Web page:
Arlington Public Schools is not alone in defying Virginia’s new governor.
One of the first acts in office for Gov. Glenn Younkin (R) was an executive order intended to let parents decided whether their children wear masks to school. But APS — along with Alexandria and Fairfax County, among other public school systems — says that masks are still required, despite the order.
APS argues that state and federal law still requires masks in schools and on buses, and thus the governor’s order is, essentially, invalid. Youngkin hinted that a legal clash may follow.
“The fact that that tweet came out from Arlington County within minutes of my executive order, what that tells me is that they have not listened to parents yet,” Youngkin said, when asked about it by a WTOP reporter. “We will use every resource within the governor’s authority to explore what we can do and will do in order to make sure parents’ rights are protected.”
On Twitter and in interviews, Arlington’s Democratic state lawmakers backed the local school system.
Governor Youngkin talks about parental involvement in schools. The overwhelmingly majority of Arlington parents want masks worn in schools. Does parental involvement only matter if the Governor agrees?
— Barbara Favola (@BarbaraFavola) January 16, 2022
“No authority at all.” Delegate Patrick Hope of Arlington County responds to Governor Youngkin who said he may use state resources to try to force the county’s school system to comply with his order – which effectively removes school mask mandates. @WTOP @HopeforVirginia pic.twitter.com/Z6ZoFGQ9yp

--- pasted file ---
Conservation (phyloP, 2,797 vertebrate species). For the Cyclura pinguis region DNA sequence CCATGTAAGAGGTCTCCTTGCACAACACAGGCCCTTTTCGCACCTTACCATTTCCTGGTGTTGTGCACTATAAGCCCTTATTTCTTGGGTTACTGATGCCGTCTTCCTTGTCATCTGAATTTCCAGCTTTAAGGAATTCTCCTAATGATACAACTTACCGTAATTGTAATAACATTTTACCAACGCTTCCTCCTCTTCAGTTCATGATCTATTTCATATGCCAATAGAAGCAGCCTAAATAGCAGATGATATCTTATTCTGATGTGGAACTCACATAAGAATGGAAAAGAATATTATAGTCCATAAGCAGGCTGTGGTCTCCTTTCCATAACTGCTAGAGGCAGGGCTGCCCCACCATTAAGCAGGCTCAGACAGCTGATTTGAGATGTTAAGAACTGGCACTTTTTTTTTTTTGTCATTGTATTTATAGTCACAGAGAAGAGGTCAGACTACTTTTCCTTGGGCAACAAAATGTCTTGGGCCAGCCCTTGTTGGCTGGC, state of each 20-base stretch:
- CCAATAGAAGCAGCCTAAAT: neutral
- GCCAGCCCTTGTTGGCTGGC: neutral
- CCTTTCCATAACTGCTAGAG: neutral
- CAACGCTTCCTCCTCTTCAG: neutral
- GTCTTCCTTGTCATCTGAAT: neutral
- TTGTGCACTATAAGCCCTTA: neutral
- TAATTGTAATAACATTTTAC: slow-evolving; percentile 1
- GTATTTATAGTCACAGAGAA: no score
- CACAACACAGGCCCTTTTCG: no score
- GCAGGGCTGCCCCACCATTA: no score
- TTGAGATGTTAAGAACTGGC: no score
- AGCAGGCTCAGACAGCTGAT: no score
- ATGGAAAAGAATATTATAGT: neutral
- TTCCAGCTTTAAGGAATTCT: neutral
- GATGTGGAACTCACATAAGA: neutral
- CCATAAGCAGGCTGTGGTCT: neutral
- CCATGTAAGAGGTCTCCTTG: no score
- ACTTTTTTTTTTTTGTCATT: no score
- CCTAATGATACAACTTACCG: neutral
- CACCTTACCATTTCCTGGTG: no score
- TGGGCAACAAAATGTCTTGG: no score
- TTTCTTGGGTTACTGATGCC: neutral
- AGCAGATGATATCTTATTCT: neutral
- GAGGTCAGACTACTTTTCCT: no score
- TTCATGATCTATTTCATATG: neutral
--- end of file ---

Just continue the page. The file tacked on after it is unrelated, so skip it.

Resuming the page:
— Nick Iannelli (@NickWTOP) January 16, 2022
Also issuing a statement of support for APS was a notable Arlington resident: White House press secretary Jen Psaki.
“Hi there. Arlington county parent here (don’t believe you are @GlennYoungkin but correct me if I am wrong),” President Biden’s primary spokesperson said on Twitter. “Thank you to @APSVirginia for standing up for our kids, teachers and administrators and their safety in the midst of a transmissible variant.”
Legality aside, Youngkin’s executive order suggested that, in practicality, requiring masks in schools is ineffective and fails to substantially reduce virus transmission.
The Centers for Disease Control and Prevention still recommends use of masks, and has published studies showing more Covid cases among schools without universal masking policies. But some have questioned the science behind the CDC’s guidance.
At last check, there were nearly 1,000 confirmed Covid cases among students and staff in the seven days following their return to school from winter break and a week of snow days.
What do you think: should APS stand firm on its masking policies, or do you support Youngkin’s call to make masks optional at schools?
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